DSFL aims to assist newly licensed drivers develop skills necessary for safe driving beyond what they learn in standard driver education programs. DSFL?s free educational materials for parents and educators complement state graduated licensing laws by allowing parents or guardians to take an active role helping young drivers improve their skills in schools or community settings.

Statistics support the need for the program as teens are much more accident-prone (20 percent of all crashes) than other age groups, yet only account for 7 percent of the total driving population. Additionally, parents can be influential educators but only 25 percent talk to their teens about safe driving ? more than 70 percent talk to teens about the dangers of drugs and alcohol.

Reducing distractions

Ford also has worked with the Alliance of Automobile Manufacturers to develop driver-interface test methods and criteria to address driver focus and interaction with telematics and infotainment systems.

?Ford had a substantial role in the development of the Alliance guidelines,? says Dr. Louis Tijerina, Ford senior technical specialist. ?We helped define and implement design guidelines for the maximum down-angle that visually intensive driver displays should be positioned as well as limits to the visual demand of tasks that might be done while driving.?

A National Highway Traffic Safety Administration (NHTSA) sponsored, 100-car naturalistic driving study published by Virginia Tech in 2006 showed that almost 80 percent of all crashes and 65 percent of all near crashes involved the driver looking away from the forward roadway just prior to the onset of the crash, Tijerina added.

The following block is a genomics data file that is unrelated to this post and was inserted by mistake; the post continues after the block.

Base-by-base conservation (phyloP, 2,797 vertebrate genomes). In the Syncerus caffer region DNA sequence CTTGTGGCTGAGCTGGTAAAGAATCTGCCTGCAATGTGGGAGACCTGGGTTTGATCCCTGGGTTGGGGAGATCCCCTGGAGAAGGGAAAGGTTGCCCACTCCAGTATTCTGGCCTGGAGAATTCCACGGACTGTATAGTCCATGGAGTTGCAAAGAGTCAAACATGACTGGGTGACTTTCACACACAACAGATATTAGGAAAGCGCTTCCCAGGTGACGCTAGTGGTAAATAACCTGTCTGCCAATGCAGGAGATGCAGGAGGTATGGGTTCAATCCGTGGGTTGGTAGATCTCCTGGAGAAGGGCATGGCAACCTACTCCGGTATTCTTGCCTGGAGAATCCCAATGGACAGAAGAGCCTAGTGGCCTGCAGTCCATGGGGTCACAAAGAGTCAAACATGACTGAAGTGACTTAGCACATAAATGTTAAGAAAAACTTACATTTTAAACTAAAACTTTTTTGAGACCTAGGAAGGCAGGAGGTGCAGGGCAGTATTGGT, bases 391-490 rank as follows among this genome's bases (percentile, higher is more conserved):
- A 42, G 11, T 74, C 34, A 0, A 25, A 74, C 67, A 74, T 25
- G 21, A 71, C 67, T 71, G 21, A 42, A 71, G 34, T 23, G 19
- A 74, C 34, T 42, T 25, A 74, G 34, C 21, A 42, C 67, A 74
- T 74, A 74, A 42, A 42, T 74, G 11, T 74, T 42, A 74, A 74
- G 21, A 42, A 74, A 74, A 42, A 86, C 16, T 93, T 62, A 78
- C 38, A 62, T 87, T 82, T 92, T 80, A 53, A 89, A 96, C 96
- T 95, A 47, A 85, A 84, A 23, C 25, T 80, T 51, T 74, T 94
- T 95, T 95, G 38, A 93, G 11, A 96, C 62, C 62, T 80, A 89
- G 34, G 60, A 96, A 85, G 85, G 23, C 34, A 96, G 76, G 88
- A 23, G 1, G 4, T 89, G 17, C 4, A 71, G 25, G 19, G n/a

?Ford is committed to addressing driver distraction in empirical, research-driven ways and implementing our findings in active safety systems and advanced infotainment systems throughout our vehicle lines,? says Tijerina.

The power of the voice

The Alliance telematics guidelines and Ford?s internal occlusion testing methodology (eyes-on/eyes-off) also proved instrumental in the development of Ford SYNC, the fully-integrated, optional, voice-activated, in-car communications and entertainment system. Basically, any manual cell phone tasks on the SYNC system that can?t be completed within two button clicks or within a few quick glances are locked-out when the vehicle is in motion, and can only be operated when the vehicle is parked.

Virginia Tech researchers concluded that manually dialing a handheld device (a task that requires looks away from the road) while driving was more than two-and-a-half times riskier than just driving. On the other hand, they found that simply talking/listening on a hand-held device (primarily a voice task) was not riskier than just driving.

?We took a conservative approach with SYNC,? said John Shutko, Ford technical specialist in Human Factors & Ergonomics. ?We reduced the number of manually operated options and optimized the system for voice control as the primary input for operation. The system is designed to keep your hands on the wheel and eyes on the road.?